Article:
Telehealth enhanced by conversational agents can help health systems coordinate and orchestrate care. NLP powered technology could assist providers during virtual and in-person care, and even take over some administrative tasks. Thanks to NLP, chatbots will be able to near-entirely take over patient intake.

This high potential could make telehealth become the front door of healthcare and assist throughout the entire patient journey. Telehealth tools will be able to save, package, and circulate the data they collect as patients move through the health system. It’ll cut down on provider administrative burden and increase the quality of patient care. Maybe most importantly, it’ll expand healthcare access and help to ensure that no patient “slips through the cracks.”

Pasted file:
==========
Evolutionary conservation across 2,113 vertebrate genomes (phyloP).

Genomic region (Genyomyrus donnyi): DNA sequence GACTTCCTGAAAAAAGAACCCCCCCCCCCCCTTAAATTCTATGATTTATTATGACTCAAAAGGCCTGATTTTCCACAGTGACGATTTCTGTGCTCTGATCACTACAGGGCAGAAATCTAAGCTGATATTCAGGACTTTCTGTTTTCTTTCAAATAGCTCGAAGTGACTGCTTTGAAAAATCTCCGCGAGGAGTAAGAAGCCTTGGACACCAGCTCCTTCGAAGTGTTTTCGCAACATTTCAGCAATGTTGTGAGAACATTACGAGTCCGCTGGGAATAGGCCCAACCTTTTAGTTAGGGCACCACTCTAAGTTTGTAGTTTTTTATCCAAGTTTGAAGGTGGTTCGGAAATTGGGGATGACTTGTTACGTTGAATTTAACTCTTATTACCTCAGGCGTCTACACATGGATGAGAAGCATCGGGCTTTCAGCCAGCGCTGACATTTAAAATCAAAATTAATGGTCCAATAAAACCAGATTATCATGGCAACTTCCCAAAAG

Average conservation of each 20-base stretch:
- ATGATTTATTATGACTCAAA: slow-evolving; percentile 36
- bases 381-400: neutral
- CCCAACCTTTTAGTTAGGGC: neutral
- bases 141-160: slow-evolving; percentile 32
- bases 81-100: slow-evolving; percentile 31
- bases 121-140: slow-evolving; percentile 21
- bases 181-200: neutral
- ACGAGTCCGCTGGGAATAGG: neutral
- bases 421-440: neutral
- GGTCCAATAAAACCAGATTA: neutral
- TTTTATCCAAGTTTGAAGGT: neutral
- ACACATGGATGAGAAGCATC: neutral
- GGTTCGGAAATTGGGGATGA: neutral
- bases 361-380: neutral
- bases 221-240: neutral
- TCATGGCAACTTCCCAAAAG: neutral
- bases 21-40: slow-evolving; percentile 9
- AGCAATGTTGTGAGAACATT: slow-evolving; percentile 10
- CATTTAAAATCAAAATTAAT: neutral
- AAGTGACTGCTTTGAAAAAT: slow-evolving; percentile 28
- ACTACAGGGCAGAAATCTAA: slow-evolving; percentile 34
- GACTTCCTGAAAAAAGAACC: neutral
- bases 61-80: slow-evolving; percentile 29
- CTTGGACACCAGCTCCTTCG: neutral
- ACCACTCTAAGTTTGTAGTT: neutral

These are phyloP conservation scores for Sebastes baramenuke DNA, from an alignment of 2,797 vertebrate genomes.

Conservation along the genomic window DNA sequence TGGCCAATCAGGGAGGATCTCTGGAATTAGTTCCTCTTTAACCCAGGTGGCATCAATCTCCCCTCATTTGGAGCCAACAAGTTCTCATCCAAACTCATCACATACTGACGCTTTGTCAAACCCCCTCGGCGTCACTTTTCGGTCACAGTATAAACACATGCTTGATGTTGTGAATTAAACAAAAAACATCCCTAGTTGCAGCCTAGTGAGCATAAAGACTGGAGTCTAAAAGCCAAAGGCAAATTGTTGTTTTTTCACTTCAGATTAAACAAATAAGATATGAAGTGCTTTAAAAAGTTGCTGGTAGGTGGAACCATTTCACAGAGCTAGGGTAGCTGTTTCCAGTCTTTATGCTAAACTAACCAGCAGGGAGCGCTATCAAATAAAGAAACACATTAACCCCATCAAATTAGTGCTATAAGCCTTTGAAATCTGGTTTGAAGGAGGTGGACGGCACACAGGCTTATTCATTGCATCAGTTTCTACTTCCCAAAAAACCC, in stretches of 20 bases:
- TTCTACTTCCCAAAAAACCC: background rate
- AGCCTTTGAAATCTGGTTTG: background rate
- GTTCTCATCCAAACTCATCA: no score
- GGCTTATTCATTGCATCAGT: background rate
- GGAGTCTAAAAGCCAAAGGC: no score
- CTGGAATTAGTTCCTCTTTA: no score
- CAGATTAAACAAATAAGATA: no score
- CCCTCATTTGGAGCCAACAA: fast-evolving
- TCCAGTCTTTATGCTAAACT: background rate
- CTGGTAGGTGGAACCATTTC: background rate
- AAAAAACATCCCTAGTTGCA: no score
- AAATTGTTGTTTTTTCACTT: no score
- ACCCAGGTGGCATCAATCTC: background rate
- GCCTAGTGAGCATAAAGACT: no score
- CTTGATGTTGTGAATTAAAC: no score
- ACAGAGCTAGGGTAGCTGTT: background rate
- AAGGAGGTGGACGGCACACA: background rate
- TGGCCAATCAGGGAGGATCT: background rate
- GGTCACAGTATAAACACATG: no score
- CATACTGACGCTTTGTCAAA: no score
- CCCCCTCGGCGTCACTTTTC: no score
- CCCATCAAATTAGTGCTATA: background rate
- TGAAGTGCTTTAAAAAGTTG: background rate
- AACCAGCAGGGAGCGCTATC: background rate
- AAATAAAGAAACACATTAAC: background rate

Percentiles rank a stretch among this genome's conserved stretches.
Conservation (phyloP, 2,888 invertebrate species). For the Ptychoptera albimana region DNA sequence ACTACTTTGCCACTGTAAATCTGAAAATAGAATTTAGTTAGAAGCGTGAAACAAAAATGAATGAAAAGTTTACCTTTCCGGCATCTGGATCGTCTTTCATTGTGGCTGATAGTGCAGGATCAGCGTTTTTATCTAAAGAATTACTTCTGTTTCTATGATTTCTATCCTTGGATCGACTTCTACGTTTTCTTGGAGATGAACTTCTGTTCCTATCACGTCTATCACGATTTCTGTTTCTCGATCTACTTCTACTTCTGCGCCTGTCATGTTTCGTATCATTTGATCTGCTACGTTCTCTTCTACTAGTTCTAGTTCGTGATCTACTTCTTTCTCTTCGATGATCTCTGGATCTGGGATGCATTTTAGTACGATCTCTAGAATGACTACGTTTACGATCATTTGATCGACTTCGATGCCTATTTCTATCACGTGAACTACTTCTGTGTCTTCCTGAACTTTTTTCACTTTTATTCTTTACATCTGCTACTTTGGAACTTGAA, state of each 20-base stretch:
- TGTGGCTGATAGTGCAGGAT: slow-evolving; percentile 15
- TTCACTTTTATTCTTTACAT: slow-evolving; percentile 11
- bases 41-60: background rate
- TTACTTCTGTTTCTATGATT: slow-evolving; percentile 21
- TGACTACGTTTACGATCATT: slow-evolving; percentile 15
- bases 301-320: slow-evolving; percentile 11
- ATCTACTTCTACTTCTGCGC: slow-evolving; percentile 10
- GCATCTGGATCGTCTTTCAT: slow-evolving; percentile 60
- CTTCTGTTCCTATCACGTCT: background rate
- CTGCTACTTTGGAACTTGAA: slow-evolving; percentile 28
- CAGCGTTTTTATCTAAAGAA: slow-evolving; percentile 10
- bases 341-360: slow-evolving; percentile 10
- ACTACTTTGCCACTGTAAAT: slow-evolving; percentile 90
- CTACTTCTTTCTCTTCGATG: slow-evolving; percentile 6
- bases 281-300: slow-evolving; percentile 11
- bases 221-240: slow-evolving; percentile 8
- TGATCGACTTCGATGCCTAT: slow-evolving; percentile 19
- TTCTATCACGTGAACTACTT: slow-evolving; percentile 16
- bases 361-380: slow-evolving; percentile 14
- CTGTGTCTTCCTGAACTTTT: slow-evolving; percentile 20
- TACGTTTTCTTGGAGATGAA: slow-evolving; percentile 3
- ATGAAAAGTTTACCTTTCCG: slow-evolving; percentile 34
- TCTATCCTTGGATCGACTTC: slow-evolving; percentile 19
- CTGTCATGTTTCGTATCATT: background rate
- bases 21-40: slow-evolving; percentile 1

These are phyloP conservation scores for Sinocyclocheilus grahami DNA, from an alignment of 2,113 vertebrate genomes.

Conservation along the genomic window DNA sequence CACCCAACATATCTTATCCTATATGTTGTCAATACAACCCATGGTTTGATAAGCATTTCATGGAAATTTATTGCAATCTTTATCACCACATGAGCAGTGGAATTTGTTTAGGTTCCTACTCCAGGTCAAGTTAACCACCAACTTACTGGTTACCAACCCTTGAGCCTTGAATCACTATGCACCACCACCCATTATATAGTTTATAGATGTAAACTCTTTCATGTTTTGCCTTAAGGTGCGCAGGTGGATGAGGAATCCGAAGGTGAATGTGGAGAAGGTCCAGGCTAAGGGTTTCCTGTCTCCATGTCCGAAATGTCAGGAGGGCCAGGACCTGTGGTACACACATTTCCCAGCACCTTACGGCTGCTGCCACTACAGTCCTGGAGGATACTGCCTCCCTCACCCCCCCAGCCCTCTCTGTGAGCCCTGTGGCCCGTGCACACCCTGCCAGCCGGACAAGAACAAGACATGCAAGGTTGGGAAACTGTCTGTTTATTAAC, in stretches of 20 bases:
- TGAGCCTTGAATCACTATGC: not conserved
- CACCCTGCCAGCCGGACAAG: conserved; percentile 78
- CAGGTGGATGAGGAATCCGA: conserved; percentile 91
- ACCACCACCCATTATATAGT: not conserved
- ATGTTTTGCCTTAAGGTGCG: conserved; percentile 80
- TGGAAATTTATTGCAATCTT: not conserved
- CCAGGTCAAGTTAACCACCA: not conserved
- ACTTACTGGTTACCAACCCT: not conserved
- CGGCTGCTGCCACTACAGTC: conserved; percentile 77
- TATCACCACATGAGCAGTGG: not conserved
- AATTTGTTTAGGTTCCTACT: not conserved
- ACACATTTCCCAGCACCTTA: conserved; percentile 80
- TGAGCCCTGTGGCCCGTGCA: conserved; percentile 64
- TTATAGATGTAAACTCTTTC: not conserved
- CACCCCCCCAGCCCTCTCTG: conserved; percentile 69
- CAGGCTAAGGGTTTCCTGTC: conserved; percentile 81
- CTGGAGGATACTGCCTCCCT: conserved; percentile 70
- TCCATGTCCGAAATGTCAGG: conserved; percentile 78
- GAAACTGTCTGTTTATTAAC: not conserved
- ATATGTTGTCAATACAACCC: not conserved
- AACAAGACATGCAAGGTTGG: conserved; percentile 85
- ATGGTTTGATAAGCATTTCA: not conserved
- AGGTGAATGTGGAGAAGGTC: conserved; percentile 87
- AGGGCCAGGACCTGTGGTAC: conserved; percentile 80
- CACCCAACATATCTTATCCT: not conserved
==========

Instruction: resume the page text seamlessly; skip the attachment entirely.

ATA 2020 made it clear that the future of healthcare is connected health, and telehealth could help us achieve it.

For more on telehealth, telemedicine, and virtual online care, browse these related posts:

About the Author

Erik Fessler
Marketing Coordinator

Collapse

June 23, 2020

Achieving the Quadruple Aim: Employee Satisfaction in Healthcare

By: Erik Fessler

Healthcare organizations are working hard to shift their goals and practices to improve the health of their patients. As the industry evolves, they are also focusing on the pursuit of the Quadruple Aim of Healthcare. The Quadruple Aim seeks to optimize health system performance through: Improved patient outcomes Improved patient experience of care Lower health…

Read Full Story

quadruple-aimHealthcare organizations are working hard to shift their goals and practices to improve the health of their patients. As the industry evolves, they are also focusing on the pursuit of the Quadruple Aim of Healthcare.

The Quadruple Aim seeks to optimize health system performance through:

  1. Improved patient outcomes